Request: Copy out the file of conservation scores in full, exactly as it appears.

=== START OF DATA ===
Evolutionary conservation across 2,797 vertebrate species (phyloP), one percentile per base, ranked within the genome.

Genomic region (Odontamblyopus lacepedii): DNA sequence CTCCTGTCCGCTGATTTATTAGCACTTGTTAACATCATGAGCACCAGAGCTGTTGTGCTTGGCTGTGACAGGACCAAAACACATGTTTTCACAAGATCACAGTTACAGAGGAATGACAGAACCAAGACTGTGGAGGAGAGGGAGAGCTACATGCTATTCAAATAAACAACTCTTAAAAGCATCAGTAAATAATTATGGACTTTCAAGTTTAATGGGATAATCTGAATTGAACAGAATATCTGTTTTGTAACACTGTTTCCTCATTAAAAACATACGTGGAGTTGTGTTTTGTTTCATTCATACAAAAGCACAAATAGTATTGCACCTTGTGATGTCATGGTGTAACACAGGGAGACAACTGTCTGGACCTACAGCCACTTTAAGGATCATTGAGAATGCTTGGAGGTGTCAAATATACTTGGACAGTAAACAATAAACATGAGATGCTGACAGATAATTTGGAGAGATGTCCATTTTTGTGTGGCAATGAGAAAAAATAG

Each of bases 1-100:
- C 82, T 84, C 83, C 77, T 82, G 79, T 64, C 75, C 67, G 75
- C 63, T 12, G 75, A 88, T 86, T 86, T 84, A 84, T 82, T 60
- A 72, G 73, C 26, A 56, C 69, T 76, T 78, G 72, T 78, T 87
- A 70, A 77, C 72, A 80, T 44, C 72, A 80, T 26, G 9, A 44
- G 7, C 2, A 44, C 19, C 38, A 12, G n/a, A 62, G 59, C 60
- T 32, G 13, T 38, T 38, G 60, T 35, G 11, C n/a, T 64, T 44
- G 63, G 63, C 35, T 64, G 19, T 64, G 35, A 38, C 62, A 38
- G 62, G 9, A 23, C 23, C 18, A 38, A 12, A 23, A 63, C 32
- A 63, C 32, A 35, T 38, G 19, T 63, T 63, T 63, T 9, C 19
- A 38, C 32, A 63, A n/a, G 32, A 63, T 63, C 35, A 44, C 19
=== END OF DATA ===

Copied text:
Evolutionary conservation across 2,797 vertebrate species (phyloP), one percentile per base, ranked within the genome.

Genomic region (Odontamblyopus lacepedii): DNA sequence CTCCTGTCCGCTGATTTATTAGCACTTGTTAACATCATGAGCACCAGAGCTGTTGTGCTTGGCTGTGACAGGACCAAAACACATGTTTTCACAAGATCACAGTTACAGAGGAATGACAGAACCAAGACTGTGGAGGAGAGGGAGAGCTACATGCTATTCAAATAAACAACTCTTAAAAGCATCAGTAAATAATTATGGACTTTCAAGTTTAATGGGATAATCTGAATTGAACAGAATATCTGTTTTGTAACACTGTTTCCTCATTAAAAACATACGTGGAGTTGTGTTTTGTTTCATTCATACAAAAGCACAAATAGTATTGCACCTTGTGATGTCATGGTGTAACACAGGGAGACAACTGTCTGGACCTACAGCCACTTTAAGGATCATTGAGAATGCTTGGAGGTGTCAAATATACTTGGACAGTAAACAATAAACATGAGATGCTGACAGATAATTTGGAGAGATGTCCATTTTTGTGTGGCAATGAGAAAAAATAG

Each of bases 1-100:
- C 82, T 84, C 83, C 77, T 82, G 79, T 64, C 75, C 67, G 75
- C 63, T 12, G 75, A 88, T 86, T 86, T 84, A 84, T 82, T 60
- A 72, G 73, C 26, A 56, C 69, T 76, T 78, G 72, T 78, T 87
- A 70, A 77, C 72, A 80, T 44, C 72, A 80, T 26, G 9, A 44
- G 7, C 2, A 44, C 19, C 38, A 12, G n/a, A 62, G 59, C 60
- T 32, G 13, T 38, T 38, G 60, T 35, G 11, C n/a, T 64, T 44
- G 63, G 63, C 35, T 64, G 19, T 64, G 35, A 38, C 62, A 38
- G 62, G 9, A 23, C 23, C 18, A 38, A 12, A 23, A 63, C 32
- A 63, C 32, A 35, T 38, G 19, T 63, T 63, T 63, T 9, C 19
- A 38, C 32, A 63, A n/a, G 32, A 63, T 63, C 35, A 44, C 19